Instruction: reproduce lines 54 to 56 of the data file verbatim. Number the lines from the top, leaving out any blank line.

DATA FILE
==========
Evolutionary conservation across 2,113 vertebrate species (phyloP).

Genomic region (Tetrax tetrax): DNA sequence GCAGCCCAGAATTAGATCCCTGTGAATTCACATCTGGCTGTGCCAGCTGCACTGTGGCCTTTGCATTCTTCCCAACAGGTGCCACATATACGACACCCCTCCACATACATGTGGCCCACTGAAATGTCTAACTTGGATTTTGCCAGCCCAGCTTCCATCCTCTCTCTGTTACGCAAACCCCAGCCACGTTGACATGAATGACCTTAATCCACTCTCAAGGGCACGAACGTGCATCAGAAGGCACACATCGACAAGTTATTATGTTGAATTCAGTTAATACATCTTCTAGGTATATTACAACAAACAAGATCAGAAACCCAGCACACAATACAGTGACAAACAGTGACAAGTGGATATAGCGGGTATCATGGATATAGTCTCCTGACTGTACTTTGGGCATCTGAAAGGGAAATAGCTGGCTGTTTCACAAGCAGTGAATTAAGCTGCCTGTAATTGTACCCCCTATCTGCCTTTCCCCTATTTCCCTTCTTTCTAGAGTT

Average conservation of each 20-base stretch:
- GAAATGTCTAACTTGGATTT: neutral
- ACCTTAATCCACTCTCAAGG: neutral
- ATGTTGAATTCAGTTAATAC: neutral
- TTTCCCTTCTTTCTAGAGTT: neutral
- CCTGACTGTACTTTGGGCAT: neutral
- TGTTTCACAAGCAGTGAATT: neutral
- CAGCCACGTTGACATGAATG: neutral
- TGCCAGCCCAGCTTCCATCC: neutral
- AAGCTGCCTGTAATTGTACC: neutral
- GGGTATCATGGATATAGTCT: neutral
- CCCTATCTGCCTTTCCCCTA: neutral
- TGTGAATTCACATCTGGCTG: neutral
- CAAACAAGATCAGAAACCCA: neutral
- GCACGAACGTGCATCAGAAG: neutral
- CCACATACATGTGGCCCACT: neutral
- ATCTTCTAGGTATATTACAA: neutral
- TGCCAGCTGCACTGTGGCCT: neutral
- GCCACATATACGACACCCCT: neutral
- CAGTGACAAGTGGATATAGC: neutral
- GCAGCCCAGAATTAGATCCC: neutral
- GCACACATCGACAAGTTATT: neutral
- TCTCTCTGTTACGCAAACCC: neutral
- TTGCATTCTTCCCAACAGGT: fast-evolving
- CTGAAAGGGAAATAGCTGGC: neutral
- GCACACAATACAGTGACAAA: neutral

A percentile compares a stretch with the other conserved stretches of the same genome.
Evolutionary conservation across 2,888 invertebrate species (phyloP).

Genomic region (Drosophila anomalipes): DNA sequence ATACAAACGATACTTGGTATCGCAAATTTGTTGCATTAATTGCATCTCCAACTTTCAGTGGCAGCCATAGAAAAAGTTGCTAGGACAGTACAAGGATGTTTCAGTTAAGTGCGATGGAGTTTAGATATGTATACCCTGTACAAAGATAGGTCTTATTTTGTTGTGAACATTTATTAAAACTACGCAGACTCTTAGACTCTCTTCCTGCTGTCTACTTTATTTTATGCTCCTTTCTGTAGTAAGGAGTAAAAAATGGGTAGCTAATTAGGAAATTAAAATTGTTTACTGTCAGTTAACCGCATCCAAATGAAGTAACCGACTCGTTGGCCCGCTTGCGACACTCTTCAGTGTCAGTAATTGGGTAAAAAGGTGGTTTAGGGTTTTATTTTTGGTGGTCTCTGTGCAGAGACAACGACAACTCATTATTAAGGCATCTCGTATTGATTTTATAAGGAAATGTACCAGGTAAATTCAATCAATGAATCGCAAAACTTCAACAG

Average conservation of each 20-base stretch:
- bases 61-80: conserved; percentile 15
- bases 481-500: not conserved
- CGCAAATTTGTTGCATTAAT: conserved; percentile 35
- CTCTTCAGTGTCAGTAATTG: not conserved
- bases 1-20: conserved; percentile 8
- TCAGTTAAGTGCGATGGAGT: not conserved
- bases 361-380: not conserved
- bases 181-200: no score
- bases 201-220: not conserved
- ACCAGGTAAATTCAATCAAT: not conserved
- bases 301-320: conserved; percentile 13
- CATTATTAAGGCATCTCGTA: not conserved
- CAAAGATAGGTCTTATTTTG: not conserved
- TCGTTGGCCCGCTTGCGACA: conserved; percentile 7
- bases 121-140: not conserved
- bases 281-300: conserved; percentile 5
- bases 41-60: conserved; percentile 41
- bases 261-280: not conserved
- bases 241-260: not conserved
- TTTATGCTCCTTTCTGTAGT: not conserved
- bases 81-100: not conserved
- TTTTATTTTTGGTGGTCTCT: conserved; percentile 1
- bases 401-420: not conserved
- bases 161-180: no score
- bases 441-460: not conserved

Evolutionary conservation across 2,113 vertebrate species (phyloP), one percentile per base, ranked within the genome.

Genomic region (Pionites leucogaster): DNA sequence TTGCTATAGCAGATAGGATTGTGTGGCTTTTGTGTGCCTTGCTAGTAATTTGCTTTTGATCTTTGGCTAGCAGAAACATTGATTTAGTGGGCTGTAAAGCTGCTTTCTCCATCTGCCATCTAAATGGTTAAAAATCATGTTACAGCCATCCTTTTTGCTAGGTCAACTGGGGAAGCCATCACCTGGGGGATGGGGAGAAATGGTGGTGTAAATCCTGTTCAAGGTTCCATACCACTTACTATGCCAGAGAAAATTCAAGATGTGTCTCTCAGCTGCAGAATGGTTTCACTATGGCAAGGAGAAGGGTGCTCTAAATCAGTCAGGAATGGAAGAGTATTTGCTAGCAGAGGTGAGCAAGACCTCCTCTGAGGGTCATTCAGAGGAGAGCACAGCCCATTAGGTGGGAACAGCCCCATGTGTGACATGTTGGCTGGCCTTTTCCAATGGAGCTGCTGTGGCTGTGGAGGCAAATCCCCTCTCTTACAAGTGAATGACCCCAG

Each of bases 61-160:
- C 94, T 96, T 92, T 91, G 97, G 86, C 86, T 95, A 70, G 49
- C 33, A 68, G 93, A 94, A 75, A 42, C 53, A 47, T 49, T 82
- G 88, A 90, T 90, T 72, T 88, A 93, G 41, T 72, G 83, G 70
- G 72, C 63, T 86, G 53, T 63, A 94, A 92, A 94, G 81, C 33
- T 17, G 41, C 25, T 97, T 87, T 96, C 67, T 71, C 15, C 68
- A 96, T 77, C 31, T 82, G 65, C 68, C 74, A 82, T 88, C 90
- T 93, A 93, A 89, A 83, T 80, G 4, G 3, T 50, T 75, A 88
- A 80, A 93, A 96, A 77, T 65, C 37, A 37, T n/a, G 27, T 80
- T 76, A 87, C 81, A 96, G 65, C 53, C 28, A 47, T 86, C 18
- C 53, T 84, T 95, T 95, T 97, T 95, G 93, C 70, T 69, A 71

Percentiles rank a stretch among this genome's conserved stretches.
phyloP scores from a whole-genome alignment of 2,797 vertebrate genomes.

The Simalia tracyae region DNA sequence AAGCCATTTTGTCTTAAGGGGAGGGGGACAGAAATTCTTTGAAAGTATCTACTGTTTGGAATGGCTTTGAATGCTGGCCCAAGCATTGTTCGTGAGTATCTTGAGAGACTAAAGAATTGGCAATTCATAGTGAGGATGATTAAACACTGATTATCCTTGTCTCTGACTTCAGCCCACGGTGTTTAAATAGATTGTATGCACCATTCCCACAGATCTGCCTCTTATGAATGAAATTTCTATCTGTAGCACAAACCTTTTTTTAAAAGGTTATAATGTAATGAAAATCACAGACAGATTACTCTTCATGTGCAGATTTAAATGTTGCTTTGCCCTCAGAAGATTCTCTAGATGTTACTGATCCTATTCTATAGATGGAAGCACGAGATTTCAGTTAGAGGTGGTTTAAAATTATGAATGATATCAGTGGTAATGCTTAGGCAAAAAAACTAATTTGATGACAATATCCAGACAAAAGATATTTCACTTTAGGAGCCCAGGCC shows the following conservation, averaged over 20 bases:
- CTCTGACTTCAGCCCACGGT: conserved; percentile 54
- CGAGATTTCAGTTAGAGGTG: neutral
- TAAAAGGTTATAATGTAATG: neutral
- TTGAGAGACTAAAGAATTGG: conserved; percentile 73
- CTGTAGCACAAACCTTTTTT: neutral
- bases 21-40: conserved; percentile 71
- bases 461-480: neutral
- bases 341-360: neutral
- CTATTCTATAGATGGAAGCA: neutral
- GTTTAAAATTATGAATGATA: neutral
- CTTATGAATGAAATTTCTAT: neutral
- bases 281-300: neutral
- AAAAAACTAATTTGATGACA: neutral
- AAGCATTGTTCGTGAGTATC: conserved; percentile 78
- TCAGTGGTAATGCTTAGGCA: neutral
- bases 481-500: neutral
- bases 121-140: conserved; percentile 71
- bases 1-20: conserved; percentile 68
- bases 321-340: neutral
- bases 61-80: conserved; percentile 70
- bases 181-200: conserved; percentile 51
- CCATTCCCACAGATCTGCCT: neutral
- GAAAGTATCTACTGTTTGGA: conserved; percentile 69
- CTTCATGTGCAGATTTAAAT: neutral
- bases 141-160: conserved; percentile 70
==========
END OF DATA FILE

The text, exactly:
- TTTTATTTTTGGTGGTCTCT: conserved; percentile 1
- bases 401-420: not conserved
- bases 161-180: no score